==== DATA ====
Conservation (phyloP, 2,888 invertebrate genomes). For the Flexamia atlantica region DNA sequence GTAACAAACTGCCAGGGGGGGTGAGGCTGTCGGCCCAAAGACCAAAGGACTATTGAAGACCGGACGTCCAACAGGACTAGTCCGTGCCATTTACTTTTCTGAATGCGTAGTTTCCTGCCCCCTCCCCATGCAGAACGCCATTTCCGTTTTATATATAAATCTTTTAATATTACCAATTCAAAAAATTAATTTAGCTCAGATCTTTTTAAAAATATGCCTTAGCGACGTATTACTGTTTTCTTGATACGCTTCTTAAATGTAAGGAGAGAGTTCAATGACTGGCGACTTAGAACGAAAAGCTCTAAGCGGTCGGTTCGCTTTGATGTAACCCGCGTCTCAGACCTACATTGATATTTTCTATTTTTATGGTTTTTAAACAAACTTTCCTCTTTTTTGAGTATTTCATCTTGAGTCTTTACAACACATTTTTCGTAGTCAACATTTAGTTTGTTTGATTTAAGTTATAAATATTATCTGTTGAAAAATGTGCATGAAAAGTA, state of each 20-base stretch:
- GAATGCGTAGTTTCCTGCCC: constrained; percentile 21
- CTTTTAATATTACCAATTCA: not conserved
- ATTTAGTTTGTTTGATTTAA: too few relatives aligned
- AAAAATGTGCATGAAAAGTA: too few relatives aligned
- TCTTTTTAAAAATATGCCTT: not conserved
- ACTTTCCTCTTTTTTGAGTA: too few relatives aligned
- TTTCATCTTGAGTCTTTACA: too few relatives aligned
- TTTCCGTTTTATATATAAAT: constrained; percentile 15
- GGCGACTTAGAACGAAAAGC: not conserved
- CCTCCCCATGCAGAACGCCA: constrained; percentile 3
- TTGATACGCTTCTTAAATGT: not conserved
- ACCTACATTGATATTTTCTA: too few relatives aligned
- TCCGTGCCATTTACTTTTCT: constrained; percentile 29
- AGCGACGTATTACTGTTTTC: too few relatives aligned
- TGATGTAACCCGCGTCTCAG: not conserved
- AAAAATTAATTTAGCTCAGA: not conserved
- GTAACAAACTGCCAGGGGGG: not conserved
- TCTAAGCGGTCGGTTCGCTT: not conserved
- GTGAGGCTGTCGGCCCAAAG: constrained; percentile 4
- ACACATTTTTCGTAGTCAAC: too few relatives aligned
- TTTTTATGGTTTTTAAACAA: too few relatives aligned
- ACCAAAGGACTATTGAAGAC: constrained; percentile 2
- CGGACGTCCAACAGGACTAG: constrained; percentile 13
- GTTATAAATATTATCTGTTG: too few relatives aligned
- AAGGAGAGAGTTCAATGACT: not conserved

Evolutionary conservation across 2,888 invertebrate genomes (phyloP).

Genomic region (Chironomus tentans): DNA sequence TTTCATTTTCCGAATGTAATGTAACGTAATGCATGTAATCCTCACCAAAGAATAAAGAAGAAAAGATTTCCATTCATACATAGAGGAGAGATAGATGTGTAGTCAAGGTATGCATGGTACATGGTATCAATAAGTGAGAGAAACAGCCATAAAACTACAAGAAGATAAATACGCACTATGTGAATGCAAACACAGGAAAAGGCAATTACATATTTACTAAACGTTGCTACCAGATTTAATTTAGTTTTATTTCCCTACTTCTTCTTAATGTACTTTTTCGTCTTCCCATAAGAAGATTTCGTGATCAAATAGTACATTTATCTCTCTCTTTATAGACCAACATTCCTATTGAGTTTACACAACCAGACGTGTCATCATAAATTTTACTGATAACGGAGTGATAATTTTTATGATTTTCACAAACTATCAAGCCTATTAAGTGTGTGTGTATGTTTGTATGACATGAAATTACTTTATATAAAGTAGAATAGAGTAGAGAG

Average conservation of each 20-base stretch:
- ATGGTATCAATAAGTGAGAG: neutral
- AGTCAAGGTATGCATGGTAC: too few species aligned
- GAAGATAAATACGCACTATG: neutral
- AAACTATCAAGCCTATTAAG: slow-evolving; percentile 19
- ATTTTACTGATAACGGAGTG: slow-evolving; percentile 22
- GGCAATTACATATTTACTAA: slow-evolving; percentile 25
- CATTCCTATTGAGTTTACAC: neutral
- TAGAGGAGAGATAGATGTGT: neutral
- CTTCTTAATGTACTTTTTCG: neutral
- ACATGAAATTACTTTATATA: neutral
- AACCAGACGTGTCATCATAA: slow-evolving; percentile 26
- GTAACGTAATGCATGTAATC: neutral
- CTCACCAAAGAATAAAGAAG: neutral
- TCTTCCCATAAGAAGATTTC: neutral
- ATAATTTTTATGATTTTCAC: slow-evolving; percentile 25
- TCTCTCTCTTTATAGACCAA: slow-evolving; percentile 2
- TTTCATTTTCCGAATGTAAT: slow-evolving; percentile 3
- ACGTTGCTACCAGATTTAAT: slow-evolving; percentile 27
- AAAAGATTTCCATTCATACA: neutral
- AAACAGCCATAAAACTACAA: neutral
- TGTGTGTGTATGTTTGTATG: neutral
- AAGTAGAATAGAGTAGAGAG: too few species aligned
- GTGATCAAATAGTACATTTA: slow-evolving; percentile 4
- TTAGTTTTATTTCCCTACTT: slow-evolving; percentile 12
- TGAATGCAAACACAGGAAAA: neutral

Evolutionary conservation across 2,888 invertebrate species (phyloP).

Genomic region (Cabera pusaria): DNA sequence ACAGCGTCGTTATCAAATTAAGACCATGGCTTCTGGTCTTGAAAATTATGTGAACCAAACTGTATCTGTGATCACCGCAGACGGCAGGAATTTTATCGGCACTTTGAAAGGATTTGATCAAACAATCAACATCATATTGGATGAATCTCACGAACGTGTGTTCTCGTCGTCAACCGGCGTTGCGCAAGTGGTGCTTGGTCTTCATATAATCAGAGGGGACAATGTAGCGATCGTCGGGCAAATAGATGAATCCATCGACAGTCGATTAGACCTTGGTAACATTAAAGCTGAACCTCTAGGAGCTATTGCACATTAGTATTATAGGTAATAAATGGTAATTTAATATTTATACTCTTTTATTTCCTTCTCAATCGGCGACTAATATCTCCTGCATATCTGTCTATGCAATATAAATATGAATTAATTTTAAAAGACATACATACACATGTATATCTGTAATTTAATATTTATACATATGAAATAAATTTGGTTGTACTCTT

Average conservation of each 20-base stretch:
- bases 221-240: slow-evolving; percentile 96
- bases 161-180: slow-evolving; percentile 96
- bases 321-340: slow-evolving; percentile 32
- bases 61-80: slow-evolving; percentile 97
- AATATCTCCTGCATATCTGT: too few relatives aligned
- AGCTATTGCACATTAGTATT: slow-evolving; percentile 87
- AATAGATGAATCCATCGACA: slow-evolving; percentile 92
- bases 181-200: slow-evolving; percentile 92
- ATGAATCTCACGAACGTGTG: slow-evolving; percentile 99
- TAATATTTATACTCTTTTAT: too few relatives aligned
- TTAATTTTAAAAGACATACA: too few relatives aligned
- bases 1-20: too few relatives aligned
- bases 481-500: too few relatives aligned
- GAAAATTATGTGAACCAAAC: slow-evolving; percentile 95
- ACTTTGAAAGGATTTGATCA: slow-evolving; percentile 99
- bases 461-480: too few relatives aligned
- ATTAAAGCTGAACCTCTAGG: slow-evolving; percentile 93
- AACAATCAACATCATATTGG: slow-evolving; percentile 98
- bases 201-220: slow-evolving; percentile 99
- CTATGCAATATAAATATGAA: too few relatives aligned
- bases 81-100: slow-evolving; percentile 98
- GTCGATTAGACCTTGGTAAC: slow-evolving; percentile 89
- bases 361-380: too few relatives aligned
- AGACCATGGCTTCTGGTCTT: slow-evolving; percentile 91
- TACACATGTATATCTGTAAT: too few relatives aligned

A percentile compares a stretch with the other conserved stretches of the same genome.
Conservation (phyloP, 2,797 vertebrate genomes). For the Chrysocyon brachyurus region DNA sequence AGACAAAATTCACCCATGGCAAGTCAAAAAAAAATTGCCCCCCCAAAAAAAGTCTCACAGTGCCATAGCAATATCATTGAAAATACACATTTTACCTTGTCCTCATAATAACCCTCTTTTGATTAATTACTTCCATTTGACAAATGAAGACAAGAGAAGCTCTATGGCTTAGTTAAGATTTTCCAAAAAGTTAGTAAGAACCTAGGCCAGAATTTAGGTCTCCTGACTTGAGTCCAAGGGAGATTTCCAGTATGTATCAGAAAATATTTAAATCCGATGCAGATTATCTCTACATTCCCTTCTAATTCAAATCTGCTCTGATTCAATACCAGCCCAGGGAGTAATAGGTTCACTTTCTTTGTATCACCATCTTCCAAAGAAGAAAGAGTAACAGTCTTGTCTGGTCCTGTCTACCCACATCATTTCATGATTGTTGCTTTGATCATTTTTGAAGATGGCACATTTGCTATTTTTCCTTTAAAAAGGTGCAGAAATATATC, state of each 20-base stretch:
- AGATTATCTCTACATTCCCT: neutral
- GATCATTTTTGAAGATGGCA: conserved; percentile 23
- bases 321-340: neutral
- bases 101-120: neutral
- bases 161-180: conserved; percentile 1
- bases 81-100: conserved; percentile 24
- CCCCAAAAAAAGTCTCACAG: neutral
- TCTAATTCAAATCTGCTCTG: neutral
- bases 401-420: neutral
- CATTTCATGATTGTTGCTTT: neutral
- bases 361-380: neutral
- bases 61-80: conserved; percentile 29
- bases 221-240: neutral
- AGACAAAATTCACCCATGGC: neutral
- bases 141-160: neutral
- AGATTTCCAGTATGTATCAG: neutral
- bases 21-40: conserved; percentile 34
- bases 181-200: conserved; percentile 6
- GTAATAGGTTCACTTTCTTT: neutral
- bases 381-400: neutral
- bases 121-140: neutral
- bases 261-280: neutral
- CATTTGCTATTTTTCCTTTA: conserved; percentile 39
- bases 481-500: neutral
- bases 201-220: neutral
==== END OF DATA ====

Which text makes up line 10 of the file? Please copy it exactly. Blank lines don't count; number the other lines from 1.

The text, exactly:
- GGCGACTTAGAACGAAAAGC: not conserved